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Valentine’s Day with Duffy

February 15, 2023

In 2017, after we’d performed An Unhelpful Complication, my then mate Charlie persuaded me there was a novel in it. Not the scene in which the two characters found themselves, but the stories of their histories that led to their first meeting and this final confrontation. I found myself feeling quite enthusiastic about the idea. I even had a title for it: Murky Waters, which was an alternate title I’d considered for the play.

This would be a big project, spanning multiple decades and multiple locations. Unlike Unethical Practices, which required some research, and Rum Do, which had required very little, this was going to require a lot. 

I was going to need to write about National Service in the 1950s, SAS hijinks in the 1960s, Lebanon and Central America in the 1970s, Belfast in the 1980s and the siege of Sarajevo in the 1990s.

I started ordering books (to add to the selection I already had of memoirs by or biographies of war correspondents) and reading. 

Just some of the consumed and book marked books.

When it came to researching Belfast and the Troubles in the 1980s, I turned for advice to my mate Owen who’d been the Guardian’s Ireland correspondent for nine years. (During this time his twin sons were born in Dublin, so, unlike him, they are still post-Brexit EU citizens.) I asked him to recommend books that would give me a sense of life in Ulster during that time. He recommended a number of non-fiction books, most of which I read. He also recommended some novels by a writer whose name I did not know.

Adrian McKinty grew up in Carrickfergus (where, I now know, his sister still runs a pub) during the Troubles.  In 2012 he published the first in a series of six novels about Sean Duffy, the only Catholic cop working in his division of the Royal Ulster Constabulary. Duffy is a great character – smart, funny, insubordinate. All the things you really want in a detective.

I read and loved the first three books in the series, then, because the others were set after the year I was interested in, I moved on to other research.

The Duffy series definitely had a cult following, but did not set the world on fire. In fact (as I discovered reading an interview at the time), he was making ends meet driving an Uber in New York when his standalone novel The Chain was published in 2019. This was his big break. Tons of awards. And some time soon to be a film. (Which is, of course, where the real money in writing fiction is.)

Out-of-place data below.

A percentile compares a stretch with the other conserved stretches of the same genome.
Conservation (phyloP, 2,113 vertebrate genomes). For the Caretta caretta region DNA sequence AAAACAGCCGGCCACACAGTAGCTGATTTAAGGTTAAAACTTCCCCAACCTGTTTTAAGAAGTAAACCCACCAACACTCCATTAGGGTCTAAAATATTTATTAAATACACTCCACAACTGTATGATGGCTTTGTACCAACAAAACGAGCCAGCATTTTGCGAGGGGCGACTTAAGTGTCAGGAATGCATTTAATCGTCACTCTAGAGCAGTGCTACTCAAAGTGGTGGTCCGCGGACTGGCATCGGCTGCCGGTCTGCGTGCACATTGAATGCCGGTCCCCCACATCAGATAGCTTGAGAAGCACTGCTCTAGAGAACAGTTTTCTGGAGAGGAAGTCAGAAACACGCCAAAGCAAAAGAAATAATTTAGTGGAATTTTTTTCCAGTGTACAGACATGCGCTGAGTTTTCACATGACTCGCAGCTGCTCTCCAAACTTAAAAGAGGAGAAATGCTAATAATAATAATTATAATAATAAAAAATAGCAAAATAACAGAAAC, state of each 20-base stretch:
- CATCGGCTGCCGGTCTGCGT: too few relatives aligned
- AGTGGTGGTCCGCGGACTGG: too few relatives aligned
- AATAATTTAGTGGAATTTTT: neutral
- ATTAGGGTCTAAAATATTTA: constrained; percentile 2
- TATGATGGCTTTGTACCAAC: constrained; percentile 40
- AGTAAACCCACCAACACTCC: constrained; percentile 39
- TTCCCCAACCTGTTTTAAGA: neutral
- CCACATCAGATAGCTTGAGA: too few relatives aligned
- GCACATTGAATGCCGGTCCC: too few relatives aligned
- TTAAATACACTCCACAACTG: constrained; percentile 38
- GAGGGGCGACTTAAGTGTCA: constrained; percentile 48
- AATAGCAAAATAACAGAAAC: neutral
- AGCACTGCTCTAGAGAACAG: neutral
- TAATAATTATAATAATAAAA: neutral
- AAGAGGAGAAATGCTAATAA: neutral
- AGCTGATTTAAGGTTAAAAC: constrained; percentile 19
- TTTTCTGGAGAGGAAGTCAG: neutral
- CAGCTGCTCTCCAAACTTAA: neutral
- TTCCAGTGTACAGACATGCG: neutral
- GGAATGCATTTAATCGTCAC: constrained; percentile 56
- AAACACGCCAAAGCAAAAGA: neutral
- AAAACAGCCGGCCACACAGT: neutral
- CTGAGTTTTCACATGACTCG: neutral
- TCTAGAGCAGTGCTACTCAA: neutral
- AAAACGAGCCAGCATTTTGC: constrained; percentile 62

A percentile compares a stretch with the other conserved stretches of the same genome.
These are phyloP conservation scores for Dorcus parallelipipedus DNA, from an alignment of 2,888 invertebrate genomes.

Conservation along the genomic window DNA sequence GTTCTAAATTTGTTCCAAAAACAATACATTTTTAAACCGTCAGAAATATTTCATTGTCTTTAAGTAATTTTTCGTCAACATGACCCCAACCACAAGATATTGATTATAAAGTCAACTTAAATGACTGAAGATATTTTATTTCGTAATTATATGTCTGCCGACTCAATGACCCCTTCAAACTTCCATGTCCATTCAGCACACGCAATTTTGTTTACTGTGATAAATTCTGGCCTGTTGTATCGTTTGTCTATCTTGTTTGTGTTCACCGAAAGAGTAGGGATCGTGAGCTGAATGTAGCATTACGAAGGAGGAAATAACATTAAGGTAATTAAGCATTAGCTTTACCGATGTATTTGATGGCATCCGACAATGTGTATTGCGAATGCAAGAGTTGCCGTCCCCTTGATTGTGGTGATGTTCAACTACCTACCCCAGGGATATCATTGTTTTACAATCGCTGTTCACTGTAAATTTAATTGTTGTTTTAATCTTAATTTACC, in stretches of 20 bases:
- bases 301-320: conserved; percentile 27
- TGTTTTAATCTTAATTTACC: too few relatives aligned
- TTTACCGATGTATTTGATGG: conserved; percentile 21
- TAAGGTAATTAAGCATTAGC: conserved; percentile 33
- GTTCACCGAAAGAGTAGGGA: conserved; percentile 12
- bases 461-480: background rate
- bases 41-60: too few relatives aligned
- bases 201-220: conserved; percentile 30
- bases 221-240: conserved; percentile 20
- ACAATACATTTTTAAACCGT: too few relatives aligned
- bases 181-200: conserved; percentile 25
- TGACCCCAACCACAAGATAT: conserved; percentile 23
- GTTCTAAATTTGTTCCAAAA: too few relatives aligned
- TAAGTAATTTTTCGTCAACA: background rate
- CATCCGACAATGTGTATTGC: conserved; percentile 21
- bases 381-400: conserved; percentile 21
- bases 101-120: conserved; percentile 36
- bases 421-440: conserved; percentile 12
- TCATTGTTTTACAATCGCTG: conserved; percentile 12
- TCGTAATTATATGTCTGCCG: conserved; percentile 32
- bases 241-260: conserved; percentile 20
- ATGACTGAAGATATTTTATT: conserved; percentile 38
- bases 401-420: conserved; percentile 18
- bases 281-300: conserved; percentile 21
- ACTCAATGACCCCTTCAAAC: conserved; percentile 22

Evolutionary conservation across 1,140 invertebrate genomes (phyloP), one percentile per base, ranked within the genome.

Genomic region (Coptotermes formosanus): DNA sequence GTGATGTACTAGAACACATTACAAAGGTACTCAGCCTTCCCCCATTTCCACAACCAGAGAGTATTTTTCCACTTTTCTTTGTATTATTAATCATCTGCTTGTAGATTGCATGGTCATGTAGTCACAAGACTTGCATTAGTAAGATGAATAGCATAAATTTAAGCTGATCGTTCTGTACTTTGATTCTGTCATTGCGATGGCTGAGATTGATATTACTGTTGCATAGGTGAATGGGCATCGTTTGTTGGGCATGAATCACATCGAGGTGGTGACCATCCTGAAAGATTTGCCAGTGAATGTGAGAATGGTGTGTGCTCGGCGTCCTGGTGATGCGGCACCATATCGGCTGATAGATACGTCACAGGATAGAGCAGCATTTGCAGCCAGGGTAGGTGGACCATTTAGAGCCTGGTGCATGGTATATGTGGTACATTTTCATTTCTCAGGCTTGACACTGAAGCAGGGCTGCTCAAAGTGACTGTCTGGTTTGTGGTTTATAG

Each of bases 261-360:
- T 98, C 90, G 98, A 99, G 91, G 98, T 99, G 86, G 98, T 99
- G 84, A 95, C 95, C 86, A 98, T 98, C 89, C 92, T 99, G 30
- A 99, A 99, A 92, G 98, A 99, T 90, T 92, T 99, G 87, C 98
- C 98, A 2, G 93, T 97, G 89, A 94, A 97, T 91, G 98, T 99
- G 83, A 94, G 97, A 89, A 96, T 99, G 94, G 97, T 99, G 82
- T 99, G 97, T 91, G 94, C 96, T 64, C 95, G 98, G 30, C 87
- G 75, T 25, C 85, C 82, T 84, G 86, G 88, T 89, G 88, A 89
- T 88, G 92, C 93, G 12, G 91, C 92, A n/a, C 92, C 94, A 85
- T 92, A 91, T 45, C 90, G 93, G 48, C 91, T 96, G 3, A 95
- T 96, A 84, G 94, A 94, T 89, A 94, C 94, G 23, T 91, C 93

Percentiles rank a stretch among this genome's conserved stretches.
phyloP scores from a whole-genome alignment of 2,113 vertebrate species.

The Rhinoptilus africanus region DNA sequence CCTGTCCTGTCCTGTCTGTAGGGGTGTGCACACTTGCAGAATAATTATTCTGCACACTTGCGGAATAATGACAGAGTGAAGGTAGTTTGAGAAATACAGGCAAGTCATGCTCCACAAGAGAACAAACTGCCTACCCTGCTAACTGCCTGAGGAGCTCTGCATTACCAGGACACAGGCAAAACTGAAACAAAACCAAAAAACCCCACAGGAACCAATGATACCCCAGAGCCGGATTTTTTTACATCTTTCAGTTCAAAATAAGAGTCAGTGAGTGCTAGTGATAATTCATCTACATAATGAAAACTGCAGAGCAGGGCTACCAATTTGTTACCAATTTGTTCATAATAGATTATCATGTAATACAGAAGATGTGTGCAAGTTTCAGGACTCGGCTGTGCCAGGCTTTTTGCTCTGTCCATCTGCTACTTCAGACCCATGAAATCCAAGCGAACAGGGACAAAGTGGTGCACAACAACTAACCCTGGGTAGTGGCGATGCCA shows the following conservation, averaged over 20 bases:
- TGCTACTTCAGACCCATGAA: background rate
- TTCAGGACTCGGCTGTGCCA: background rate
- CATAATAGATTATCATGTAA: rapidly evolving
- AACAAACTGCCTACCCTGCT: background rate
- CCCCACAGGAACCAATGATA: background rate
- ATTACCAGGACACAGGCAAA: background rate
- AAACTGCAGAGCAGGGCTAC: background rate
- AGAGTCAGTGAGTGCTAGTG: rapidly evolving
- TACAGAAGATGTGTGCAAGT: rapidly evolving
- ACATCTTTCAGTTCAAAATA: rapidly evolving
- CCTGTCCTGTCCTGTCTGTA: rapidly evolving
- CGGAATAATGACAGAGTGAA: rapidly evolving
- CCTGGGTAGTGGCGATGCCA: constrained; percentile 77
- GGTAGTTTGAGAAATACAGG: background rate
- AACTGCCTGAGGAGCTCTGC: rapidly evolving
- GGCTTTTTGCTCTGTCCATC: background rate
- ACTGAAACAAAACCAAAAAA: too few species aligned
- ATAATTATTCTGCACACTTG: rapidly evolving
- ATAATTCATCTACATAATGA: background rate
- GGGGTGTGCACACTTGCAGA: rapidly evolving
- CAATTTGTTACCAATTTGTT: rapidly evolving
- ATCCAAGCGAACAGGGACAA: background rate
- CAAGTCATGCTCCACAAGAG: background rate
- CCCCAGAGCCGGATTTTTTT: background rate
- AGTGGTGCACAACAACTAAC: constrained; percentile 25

I read it and, yeah, it was fine. Mother’s desperate efforts to save her kidnapped child. A real crowd pleaser. I also read his most recent novel, The Island. Stepmother’s desperate efforts to save her stepchildren in a sort of New England version of Deliverance (without the banjos). Yeah, fine, but… (I don’t know. Maybe novelists should not have children.)

In a recent phone conversation with my friend Jane (prompted by our need to discuss the ending of the last Ian Rankin novel), she voiced her disappointment that another favourite Scottish writer, Christopher Brookmyre, had, in his recent novels, stopped being funny. True dat. Which made me think of McKinty and how much I missed the wisecracking Sean Duffy. Told her she should definitely check out that series. Quick look at the bookcase to remind myself what the first novel in the series was called. (The Cold, Cold Ground.) She said she’d get on it. Not sure if she has.

A little while later I had a head slap moment. It was all well and good to bemoan the lack of humour in McKinty’s latest novels, but there were actually three Sean Duffy books I hadn’t read. Quick visit online to Abe Books to correct this oversight.  

Hoovered up the first two as soon as they arrived, then moved on the this month’s Bad Girls Book Club selection.

Got back to Duffy on Sunday and last night shared my Valentine’s Day dinner with him.

I’m struggling not to hoover this one up, too. McKinty teases that there are three more Sean Duffys in the pipeline. He better not be lying.


Wait, what about Murky Waters, you ask? Well, I got this far before the whole thing dried up and joined the other unfinished novels on my computer.

From → Reading, Writing

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